Leading experts of the world discuss current issues of linguistics and the humanities at RUDN University
Foreign participants represented universities ranked among TOP-300 by QS World Rankings: University of Reading (Great Britain, QS 188); University of Granada (Spain), ranked among 100 best world universities in Linguistics subject ranking; Al-Farabi Kazakh National University ranked among 150 best universities in Modern Languages subject ranking; L.Gumilev Eurasian National University (QS 336); Belorussian State University (QS 334).
The Russian scientific community was represented by Lomonosov MSU (QS 95, 18th place in the world in Linguistics and 26th in Modern Languages St. Petersburg State University (QS 240, QS 100 – Linguistics and Modern Languages), MSLU (QS 200 - Modern Languages) and MGIMO (QS 373).
Reports of the key speakers reflected the diversity of the themes and research directions.
Professor Suzanne Graham (University of Reading, Great Britain) talked on how to combine research, teaching foreign languages and meeting the requirements of educational programs. Professor Uldanai Bakhtikireeva (RUDN University) amazed the audience by the beauty of the Russian language. The speakers dwelled on populism in media discourse, psychological aspects of training linguists, language and civilizational aspects of international relations, language landscape of cities and peculiarities of intercultural communication today.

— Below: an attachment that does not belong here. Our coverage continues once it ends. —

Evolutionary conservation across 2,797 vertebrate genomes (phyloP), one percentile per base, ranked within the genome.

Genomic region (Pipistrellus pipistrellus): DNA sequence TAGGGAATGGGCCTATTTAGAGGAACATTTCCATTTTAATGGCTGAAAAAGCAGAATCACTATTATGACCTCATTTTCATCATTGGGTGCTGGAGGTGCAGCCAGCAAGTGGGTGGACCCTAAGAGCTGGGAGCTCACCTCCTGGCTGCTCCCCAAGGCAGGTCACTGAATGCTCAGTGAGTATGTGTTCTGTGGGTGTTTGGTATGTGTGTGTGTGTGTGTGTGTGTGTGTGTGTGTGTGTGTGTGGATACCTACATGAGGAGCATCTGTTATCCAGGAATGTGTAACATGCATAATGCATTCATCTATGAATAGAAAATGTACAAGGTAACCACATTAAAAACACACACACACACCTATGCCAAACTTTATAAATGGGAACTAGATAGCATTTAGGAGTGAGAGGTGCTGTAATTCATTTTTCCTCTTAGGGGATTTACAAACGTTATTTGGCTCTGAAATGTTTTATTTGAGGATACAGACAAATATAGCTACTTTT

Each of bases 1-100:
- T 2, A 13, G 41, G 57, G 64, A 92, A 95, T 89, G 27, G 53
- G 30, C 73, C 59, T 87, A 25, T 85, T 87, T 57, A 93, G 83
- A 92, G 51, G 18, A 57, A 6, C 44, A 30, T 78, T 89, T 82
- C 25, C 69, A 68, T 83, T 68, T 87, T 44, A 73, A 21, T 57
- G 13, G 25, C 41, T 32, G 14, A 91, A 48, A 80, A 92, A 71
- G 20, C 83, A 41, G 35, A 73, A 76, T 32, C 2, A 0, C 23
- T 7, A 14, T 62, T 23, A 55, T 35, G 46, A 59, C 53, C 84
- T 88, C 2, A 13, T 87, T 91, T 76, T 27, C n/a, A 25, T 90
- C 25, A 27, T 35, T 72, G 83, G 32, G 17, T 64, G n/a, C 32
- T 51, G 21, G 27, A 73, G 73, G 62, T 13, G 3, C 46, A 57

The conference was held in Russian, English, French, Spanish, Greek, Chinese, Japanese and Arabic.
The materials of the conference will be published in English and indexed in RSCI, while some of the affiliated articles have been accepted in Scopus and WoS journals.
The next conference is 16 November, 2018.
October 6, the Nobel Committee announced the 2021 Nobel Prize Winners in Chemistry. They were scientists Benjamin List (Germany) and David Macmillan (USA) for new methods of molecular synthesis. RUDN chemists know Professor Liszt personally — in 2019, the researcher came to participate in the university conference.
The Nobel Committee in Stockholm has named the laureates in Medicine — David Julius and Ardem Patapoutian. They discovered how temperature or touch, for example, is transformed into human sensations.
Allowing for quantum corrections, the Einstein-Lovelock theory describes black holes with an equation that contains an infinite number of terms. However, according to a RUDN University physicist, the geometry of a black hole in this theory can be presented in a compact form, and a limited number of terms can suffice to describe the observed values. This could help scientists study black holes in theories with quantum corrections to Einstein’s equations.